Chinese scientists have developed a cost-effective method of converting coal into protein, which they say could feed livestock much more efficiently than natural plants while using a tiny fraction of the land, according to reports.
The Chinese Academy of Sciences (CAS) developed a process that first transforms coal into methanol via gasification. That methanol is then fed to a special strain of Pichia pastoris yeast, which ferments the methanol to produce a single-cell protein complete with a range of amino acids, vitamins, inorganic salts, fats and carbohydrates. The resulting organism is much richer in protein than plants are, and it can be used to partially replace fish, soybeans, meat and skimmed milk in a range of animal feeds, scientists reported.
Researchers led by Professor Wu Xin achieved a conversion rate of 92% of the theoretical value. This method boasts a dry cell weight and crude protein content of 120g/liter and 67.2%, respectively.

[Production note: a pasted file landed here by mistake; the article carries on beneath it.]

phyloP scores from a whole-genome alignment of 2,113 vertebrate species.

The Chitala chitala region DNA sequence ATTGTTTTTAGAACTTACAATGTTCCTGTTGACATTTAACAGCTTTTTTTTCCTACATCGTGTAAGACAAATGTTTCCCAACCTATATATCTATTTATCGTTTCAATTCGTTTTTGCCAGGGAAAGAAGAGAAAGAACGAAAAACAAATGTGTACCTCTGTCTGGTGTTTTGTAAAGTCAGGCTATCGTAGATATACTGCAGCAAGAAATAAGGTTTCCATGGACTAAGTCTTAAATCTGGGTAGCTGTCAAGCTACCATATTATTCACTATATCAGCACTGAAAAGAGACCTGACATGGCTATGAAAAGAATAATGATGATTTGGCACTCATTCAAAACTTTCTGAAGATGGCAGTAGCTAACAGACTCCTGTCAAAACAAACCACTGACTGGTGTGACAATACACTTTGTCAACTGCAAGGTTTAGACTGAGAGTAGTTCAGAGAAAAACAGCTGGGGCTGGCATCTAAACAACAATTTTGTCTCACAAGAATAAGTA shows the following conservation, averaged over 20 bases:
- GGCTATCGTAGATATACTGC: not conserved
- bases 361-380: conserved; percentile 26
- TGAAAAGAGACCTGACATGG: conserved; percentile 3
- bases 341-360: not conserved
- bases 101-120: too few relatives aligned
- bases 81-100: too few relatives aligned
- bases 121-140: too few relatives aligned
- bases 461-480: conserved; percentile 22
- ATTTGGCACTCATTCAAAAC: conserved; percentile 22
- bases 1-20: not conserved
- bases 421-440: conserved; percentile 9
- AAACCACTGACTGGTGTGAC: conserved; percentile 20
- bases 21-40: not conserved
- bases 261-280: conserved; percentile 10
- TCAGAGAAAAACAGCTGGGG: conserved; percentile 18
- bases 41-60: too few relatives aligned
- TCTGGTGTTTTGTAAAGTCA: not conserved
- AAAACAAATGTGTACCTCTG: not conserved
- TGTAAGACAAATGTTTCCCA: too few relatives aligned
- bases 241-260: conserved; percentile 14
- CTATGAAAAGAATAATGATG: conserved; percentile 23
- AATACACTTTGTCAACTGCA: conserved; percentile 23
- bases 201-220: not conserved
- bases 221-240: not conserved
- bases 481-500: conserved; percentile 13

The team's key innovation was in selecting and genetically engineering the yeast strain, making it more tolerable to the toxic effects of methanol than previous strains to maximize conversion efficiency and minimize the amount of carbon lost during the process.
Researchers have already hooked up with an undisclosed manufacturing partner to start industrial-scale demonstrations that have already produced “thousands of tonnes of this protein in a plant”, local news reported.
Gao, L., Meng, J., Dai, W. et al. Deciphering cell wall sensors enabling the construction of robust P. pastoris for single-cell protein production. Biotechnol Biofuels 16, 178 (2023). https://doi.org/10.1186/s13068-023-02428-7